Highlights from the Week
1. On January 3, 2023, the U.S. Senate swore in six new senators: Katie Britt (AL-R), Eric Schmidt (MO-R), Ted Budd (NC-R), JD Vance (OH-R), Markwayne Mullin (OK-R), John Fetterman (PA-D), and Peter Welch (VT-D). Click here to view the government official(s) breakdown of the U.S. Senate. Click on the officials' name below to be directed to their biographical pages to learn more about the new sworn in senators: Katie Britt (AL-R), Eric Schmidt (MO-R), Ted Budd (NC-R), JD Vance (OH-R), Markwayne Mullin (OK-R), John Fetterman (PA-D), and Peter Welch (VT-D).
2. On January 3, 2023, the U.S. Senate elected Senator Patty Murray of Washington to be the next president pro tempore, succeeding retiring Senator Patrick Leahy of Vermont. The job of president pro tempore, as outlined in the U.S. Constitution, is to preside over the Senate during sessions in the absence of the vice president. Murray is the first woman to hold the position, which is third in the line of presidential succession, behind the vice president and speaker of the House. Traditionally, the president pro tempore is the most senior member of the majority party, however, the current most-senior Democrat, Dianne Feinstein of California, passed on the position, leaving it open for Murray. She has served Washington State in the Senate since 1993. Click here to see more of Murray’s biography. Additionally, click here for a statement from Murray on this historic election.
3. This week the U.S. House of Representatives are currently in the process of selecting the next speaker of the House with the announcement of Nancy Pelosi stepping down at the end of 2022. As of January 5, 2023, the election for speaker of the House has gone to six ballots. This is the first time this has occurred since 1923 when the House took more than one ballot to elect their speaker. For all six ballots, the Democrats have nominated Representative Hakeem Jeffries of New York, while the Republicans have nominated multiple candidates on each ballot. For all six ballots, Representative Kevin McCarthy of California has garnered the most votes, with candidates such as Jim Jordan of Ohio and Byron Donalds of Florida coming in third on most of the ballots. Congress cannot swear-in its new members, nor can they form committees, until a speaker is elected. Click here to see the biography page for Hakeem Jeffries, here for Kevin McCarthy, here for Jim Jordan, and here for Byron Donalds.
By the Elections Research team: Nick, Zachary, Courtney, Seth, and Caleb
Want to learn more about the results of the 2022 midterm elections? You can see the full list of results for these offices below:
Biographies: Want to learn more about officials who have been sworn in at the state level? You can see the full list of officials here:
By the Officials Research team: Noah, Johanan, Neal, Thomas, Bibi, Craig, and Israel
Public Statements: 554 statements were added this week. See highlights from the week for notable statements.
States: 12 new votes were added.
Alaska passed SB 34 which was then signed into law by the governor, which seeks to establish state-tribal education compact schools. This bill seeks to require that the state Board of Education and Early Development shall negotiate a demonstration state-tribal education compact with federally recognized tribes and tribal organizations in the state to establish state-tribal education compact schools effective immediately.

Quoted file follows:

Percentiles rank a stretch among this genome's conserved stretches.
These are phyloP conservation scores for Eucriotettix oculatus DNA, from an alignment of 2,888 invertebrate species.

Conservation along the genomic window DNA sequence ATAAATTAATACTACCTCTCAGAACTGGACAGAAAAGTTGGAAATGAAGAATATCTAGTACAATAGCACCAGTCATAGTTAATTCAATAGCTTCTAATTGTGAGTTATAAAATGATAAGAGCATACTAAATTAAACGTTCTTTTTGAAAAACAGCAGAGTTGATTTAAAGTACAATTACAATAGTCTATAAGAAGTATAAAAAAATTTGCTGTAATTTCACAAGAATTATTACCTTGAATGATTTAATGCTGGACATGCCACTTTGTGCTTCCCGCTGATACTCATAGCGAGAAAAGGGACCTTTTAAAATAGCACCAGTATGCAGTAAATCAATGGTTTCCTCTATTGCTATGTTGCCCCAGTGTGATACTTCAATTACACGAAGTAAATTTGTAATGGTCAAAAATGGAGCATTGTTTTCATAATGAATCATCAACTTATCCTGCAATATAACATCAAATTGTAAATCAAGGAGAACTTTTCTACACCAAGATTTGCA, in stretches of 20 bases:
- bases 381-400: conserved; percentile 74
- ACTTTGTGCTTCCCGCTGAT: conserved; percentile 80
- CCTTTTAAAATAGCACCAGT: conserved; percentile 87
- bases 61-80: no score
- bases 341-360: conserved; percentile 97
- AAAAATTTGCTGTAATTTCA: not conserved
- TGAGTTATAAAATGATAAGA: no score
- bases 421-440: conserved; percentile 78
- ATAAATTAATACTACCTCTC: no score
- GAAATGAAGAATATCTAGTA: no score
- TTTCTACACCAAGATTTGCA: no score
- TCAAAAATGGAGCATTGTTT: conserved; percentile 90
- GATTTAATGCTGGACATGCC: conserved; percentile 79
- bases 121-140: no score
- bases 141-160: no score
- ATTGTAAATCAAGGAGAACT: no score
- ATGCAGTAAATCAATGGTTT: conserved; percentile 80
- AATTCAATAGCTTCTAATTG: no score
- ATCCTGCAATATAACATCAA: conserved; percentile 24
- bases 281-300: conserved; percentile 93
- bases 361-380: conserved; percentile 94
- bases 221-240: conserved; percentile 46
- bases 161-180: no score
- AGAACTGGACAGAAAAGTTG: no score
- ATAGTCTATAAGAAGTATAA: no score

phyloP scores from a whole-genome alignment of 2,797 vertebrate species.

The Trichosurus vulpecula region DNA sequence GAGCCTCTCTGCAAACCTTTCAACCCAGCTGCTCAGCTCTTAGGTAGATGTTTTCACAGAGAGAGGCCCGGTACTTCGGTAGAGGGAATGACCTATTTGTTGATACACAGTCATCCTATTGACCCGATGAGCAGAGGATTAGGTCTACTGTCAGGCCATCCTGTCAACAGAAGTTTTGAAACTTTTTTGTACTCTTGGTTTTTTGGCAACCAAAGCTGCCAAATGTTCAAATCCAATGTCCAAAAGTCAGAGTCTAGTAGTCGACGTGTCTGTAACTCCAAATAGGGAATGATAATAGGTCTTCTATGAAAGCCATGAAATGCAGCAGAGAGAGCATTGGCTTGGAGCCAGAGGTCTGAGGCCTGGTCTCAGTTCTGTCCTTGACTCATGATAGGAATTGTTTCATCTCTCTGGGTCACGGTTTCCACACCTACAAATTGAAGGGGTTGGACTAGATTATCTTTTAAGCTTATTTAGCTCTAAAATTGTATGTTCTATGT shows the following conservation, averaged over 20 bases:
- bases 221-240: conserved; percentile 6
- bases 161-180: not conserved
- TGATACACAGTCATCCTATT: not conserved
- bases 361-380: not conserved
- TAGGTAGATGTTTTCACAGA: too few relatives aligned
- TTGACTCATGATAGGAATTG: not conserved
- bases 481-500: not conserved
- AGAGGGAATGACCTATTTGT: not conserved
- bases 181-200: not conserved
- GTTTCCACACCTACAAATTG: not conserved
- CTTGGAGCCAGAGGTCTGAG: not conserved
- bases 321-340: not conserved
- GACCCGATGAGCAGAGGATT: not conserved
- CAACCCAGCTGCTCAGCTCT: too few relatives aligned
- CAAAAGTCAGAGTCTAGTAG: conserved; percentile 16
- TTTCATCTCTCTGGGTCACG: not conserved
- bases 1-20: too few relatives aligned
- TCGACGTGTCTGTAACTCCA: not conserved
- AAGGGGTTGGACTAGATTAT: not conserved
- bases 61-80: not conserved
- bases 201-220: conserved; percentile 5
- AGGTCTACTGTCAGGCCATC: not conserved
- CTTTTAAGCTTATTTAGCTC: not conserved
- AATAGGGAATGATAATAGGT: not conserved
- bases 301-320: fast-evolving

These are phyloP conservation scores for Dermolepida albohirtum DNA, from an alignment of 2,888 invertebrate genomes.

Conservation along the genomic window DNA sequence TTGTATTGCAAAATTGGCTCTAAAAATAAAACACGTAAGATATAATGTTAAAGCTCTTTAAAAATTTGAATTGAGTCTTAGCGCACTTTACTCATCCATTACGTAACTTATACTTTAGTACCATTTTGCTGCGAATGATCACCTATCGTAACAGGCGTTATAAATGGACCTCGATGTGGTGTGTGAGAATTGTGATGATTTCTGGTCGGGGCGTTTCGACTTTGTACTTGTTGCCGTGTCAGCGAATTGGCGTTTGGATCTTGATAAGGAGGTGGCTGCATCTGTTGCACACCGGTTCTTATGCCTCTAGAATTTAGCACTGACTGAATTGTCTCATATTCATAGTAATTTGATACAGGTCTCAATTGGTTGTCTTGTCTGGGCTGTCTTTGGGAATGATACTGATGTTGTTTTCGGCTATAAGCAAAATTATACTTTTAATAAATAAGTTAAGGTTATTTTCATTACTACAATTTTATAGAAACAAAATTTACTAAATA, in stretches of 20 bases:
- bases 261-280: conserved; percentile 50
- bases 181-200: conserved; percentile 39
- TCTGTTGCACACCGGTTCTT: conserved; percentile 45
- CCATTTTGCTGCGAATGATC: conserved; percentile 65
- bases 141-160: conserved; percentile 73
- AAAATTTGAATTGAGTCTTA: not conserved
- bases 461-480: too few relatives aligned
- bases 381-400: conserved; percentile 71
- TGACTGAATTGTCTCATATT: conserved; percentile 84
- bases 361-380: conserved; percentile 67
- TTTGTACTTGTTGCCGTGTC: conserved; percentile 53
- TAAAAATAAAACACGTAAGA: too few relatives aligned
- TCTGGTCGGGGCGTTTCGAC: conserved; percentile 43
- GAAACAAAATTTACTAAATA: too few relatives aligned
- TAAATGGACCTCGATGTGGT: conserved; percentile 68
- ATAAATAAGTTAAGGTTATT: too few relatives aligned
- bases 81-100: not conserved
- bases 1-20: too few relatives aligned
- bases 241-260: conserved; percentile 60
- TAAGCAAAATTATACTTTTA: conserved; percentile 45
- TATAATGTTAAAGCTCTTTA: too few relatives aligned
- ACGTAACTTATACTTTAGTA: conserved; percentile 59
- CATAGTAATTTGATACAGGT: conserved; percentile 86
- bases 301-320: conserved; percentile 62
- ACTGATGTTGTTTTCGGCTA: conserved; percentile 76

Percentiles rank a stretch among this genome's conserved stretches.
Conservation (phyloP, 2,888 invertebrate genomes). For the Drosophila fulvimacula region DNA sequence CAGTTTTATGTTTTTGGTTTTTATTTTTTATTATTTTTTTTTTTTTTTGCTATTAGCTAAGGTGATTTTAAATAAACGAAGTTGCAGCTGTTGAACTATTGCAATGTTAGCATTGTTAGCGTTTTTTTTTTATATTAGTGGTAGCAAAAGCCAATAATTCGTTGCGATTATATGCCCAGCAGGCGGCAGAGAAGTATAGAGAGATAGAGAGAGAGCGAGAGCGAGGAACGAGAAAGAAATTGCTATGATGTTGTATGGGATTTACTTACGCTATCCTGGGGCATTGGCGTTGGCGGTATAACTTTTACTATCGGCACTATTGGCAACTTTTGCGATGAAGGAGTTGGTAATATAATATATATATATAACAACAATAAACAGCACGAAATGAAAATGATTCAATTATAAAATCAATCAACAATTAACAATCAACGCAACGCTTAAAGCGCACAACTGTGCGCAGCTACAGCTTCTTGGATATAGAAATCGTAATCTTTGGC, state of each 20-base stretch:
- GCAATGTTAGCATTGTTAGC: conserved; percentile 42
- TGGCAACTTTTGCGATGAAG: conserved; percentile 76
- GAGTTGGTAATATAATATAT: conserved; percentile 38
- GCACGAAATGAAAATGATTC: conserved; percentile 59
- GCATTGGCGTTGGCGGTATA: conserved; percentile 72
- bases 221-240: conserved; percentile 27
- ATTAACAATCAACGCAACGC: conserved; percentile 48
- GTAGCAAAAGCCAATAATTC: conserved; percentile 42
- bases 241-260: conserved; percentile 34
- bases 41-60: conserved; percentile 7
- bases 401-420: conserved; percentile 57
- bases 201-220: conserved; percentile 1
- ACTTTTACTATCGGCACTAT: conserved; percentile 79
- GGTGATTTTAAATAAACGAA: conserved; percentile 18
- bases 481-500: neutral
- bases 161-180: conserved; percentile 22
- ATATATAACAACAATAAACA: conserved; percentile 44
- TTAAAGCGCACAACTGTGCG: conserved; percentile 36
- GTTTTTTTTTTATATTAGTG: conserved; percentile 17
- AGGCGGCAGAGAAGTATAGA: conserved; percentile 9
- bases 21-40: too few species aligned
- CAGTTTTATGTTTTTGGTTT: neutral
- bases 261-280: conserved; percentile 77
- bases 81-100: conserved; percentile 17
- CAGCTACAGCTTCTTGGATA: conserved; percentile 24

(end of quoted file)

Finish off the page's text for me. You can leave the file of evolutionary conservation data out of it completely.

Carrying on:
Maryland passed SB 705, which was then signed into law without the governor's signature, which seeks to limit the use of seclusion as a behavioral health intervention for students. This bill seeks to: define terms “physical restraint” and “trauma-informed intervention,” prohibits use of physical restraint as behavioral health intervention unless risk of harm to student or others, authorizes licensed personnel (i.e. physicians, psychologists.) to use seclusion as behavioral health intervention, and requires records kept of physical restraint and seclusion incidents with demographic information.
New Hampshire passed SB 381, which was then signed into law by the governor, which seeks to adopt an “ought not to pass” report for a bill that establishes the Office of the Advocate for Special Education. This bill seeks to establish the Office of the Advocate for Special Education that shall serve as an advocate, coordinator, and point of contact for those parents, guardians, and caretakers of students with disabilities. This bill also authorizes this Office of the Advocate for Special Education to establish minimum compliance measures, appoint assistants, and prepare annual reports.
Federal Legislation: 9 new votes
HR 1437 - Further Continuing Appropriations and Extensions Act, 2023
H Res 1512 - NDAA - Providing for the concurrence by the House in the Senate Amendment to H.R. 7776, with an amendment
HR 7776 - National Defense Authorization Act (NDAA) for Fiscal Year 2023
S 1466 - Saline Lake Ecosystems in the Great Basin States Program Act
S 3905 - Preventing Organizational Conflicts of Interest in Federal Acquisition Act
SJ Res 60 - A joint resolution providing for congressional disapproval under chapter 8 of title 5, United States Code, of the rule submitted by the Department of Education relating to "Final Priorities, Requirements, Definitions, and Selection Criteria-Expanding Opportunity Through Quality Charter Schools Program (CSP)-Grants to State Entities (State Entity Grants); Grants to Charter Management Organizations for the Replication and Expansion of High-Quality Charter Schools (CMO Grants); and Grants to Charter School Developers for the Opening of New Charter Schools and for the Replication and Expansion of High-Quality Charter Schools (Developer Grants)".
Special Interest Groups:
This year to date, the SIGs team has rated 118,651 candidates and entered endorsements for 46,114 candidates.